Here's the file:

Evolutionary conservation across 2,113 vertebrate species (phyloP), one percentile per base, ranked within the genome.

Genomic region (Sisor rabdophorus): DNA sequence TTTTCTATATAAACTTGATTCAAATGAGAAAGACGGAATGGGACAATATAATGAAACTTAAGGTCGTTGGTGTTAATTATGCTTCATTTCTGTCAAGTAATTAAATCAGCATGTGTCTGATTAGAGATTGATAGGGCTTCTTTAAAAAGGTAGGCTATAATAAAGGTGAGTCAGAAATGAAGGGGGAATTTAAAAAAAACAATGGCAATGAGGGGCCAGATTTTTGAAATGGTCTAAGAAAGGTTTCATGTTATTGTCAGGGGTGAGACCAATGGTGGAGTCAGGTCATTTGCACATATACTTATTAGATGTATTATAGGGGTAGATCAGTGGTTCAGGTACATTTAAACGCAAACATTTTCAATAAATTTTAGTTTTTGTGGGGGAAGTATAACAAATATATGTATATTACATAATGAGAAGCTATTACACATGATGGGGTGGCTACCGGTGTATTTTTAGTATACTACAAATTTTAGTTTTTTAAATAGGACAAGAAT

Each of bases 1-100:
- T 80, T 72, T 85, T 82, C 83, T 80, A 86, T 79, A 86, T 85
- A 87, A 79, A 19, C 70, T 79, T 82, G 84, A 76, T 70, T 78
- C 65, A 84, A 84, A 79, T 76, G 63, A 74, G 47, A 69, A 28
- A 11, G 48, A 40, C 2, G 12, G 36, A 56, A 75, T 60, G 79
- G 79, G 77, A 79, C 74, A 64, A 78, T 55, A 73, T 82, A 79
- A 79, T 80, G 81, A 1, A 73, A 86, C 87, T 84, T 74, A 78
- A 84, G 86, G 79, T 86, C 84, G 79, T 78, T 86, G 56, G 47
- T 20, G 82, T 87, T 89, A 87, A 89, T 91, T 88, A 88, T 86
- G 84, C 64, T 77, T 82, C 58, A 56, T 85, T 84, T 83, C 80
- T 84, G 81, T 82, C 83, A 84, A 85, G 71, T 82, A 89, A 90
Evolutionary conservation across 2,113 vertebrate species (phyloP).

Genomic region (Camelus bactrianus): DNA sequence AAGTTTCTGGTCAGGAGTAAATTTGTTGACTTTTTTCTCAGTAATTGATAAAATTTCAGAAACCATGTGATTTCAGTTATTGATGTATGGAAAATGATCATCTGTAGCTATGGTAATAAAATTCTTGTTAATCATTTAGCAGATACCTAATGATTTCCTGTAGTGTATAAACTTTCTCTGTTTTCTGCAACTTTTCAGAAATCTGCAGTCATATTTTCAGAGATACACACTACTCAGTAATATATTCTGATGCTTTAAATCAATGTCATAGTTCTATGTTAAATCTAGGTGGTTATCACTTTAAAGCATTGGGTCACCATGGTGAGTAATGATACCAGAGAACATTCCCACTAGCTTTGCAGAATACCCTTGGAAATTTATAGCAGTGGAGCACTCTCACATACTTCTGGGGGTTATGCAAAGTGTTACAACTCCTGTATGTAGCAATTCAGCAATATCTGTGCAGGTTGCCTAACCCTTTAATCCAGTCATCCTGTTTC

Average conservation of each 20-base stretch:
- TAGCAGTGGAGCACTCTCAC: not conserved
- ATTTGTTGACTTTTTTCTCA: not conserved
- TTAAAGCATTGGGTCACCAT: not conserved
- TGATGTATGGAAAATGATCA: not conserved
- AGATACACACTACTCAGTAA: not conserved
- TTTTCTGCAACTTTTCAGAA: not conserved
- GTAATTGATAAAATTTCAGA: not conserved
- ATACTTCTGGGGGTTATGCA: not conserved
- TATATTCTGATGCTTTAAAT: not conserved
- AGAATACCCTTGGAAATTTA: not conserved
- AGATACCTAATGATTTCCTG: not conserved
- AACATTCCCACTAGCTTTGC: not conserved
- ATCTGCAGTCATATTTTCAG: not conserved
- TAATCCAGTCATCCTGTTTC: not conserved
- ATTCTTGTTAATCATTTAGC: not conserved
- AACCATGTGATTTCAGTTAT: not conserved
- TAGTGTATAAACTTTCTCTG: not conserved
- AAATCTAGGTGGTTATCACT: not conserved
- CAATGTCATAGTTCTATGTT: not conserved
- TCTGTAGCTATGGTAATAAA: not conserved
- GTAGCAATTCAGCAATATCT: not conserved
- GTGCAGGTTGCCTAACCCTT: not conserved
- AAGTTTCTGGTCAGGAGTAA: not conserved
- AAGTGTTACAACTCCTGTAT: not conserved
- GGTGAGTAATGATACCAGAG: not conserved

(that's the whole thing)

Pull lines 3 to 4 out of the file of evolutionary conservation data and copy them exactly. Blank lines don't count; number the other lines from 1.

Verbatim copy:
Each of bases 1-100:
- T 80, T 72, T 85, T 82, C 83, T 80, A 86, T 79, A 86, T 85